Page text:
I got involved with ACT UP mainly because I knew that there were a lot of homeless people with AIDS and I wanted to try to develop housing for them. In 1987, I called Larry Kramer, who had been a friend of mine since 1980 — he helped me find doctors when I got sick, and helped my partner, who died in ’86, with access to medical care — and he told me about this speech he was going to give at the Gay and Lesbian Community Center, in which he was going to call for a group to be civilly disobedient. He asked me if I would be a plant in the audience and bring some attractive friends to encourage other people to come. So my initial attendance was driven by a request from Larry to come and help form a group. But the experience of organizing that first demonstration at the center was empowering: It allowed me to turn my feelings of anger at the loss of my partner into some type of action. I became hooked after that.

In September 1980, my boyfriend at the time, Jeff, whom I was living with, was diagnosed with Kaposi’s sarcoma. So, my relationship with the epidemic started early on. After his death in February 1986, I started to figure out what I would do with my life. I became a facilitator in my gay male consciousness-raising group, which met on Mondays in one of the rooms at the Gay and Lesbian Community Center. When my friend, the activist David Kirschenbaum, and I left each week, we would walk downstairs and through the ACT UP meeting. We entered the meeting one day, and the room was filled with mainly white gay men. I’m a person of color, and I have to get my bearings when I walk into an overwhelmingly white space. David asked me, “Well, where do we stand?” I looked around and found that, in that old ACT UP room, the power brokers were in the right-hand corner at the back. So I said to David, “That’s where we stand.”

I think the group had done its first Wall Street protest by then, and we were trying to figure out whether we wanted to get involved. Of course, I did. After having dealt with what Jeff went through, I was certainly pissed off enough. I thought, “This is a good way for me to deal with what I’m feeling now.” Recently, I’ve been trying to write an account, in my own words, of the racial politics of ACT UP — and about the whitewashing that’s going on. A lot of academics of color are actually now starting to write about this. It’s very important, because there were so many people of color who were part of ACT UP, even at the beginning — who were there and then died.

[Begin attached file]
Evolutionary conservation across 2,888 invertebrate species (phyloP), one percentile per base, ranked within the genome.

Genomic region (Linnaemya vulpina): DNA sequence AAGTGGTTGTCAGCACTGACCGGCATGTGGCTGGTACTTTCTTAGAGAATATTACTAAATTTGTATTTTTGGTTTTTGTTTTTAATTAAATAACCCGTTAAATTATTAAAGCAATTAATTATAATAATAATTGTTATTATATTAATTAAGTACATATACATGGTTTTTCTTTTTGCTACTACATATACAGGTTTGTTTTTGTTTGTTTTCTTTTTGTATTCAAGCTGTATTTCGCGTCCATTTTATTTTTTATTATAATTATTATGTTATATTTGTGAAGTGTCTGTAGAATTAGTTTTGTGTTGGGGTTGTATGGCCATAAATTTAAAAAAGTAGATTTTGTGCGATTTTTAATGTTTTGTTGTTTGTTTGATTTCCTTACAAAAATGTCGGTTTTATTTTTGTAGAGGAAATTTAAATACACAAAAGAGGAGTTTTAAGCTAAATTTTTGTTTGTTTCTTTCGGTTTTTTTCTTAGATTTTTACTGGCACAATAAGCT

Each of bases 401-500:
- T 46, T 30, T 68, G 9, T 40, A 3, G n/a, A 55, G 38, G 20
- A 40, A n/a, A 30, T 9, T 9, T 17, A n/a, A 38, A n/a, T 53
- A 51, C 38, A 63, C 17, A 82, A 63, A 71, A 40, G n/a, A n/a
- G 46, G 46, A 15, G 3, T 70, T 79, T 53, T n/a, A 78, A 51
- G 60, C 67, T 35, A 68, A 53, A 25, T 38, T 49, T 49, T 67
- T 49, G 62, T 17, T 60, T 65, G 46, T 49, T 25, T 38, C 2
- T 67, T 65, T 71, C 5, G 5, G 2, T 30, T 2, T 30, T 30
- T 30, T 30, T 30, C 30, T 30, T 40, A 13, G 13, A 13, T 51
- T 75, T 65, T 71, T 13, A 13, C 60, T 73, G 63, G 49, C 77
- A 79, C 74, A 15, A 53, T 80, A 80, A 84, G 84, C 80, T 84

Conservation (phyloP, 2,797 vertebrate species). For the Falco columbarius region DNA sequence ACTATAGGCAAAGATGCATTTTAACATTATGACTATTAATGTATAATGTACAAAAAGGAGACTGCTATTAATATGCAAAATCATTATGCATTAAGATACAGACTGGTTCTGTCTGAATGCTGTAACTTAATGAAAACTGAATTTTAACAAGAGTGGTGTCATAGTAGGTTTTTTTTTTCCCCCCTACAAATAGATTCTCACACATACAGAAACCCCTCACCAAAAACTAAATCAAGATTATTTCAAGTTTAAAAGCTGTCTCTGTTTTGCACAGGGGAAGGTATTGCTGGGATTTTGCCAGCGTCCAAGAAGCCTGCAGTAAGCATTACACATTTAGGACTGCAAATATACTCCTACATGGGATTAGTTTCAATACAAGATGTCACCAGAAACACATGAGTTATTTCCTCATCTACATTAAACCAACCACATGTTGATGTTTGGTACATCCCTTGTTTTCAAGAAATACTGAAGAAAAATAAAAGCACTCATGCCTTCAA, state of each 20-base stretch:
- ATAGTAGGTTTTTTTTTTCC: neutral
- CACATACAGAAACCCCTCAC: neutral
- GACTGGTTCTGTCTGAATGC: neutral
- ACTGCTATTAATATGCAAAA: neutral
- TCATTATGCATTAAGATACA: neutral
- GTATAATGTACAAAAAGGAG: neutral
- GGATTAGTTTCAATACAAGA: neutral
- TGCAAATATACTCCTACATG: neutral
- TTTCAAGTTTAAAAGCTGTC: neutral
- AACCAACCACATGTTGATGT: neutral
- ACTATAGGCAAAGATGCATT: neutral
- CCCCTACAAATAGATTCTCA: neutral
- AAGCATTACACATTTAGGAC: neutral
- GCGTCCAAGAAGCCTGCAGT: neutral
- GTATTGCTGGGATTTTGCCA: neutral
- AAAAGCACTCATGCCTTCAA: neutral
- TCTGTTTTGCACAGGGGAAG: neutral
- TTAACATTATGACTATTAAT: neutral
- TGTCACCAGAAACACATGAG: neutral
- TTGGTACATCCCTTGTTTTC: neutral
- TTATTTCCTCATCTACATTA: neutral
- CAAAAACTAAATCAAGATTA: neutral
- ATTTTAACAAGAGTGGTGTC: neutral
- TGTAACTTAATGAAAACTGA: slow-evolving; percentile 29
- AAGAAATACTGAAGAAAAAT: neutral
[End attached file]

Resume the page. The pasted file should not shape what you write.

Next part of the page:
In 1981, I became active in the Women’s Pentagon Action, which is a feminist, anti-militarist group with connections to the War Resisters League (WRL), one of the oldest pacifist organizations in the United States. I was trained in nonviolent civil disobedience: We would discuss a demonstration and really walk through the safety of it to make sure that we weren’t doing anything to intentionally hurt people. When ACT UP started in 1987, some of the organizers of the first meeting reached out to the WRL. David McReynolds, a longtime member, and I dispatched WRL members who understood nonviolent civil disobedience — and that included the two of us, both queer — to go to the ACT UP meeting and do a brief training. After that, I just stuck with it.

As a pacifist, for me, it was always about acknowledging your anger and channeling it into something productive — and, of course, with people dying, there was so much anger. Although ACT UP did not take a vow of nonviolence, we had a series of principles that were built upon that; we had very clearly drawn lines. For me, the biggest struggle was working with people to make sure that we didn’t overstep those boundaries, that we didn’t turn into the Weathermen [the ’60s and ’70s-era radical faction of the left-wing Students for a Democratic Society], that we didn’t bomb buildings — which, in a time of desperation, when you’re watching all your friends die, would have been an easy direction for us to go in.

The first meeting I went to was in late ’87 at the Gay and Lesbian Community Center. I walked into the room with a friend and it was jam-packed. The first thing I noticed was the energy, which was palpable, of all of those people gathered together. Until that point, I hadn’t been in a room of people who had come together to talk about what our community response ought to be to the absolutely crushing indifference and outright hostility to the AIDS epidemic and people who had it. It was a transformative moment for me. I felt that something was possible if we fought together — and I had never felt that way before about H.I.V. and AIDS.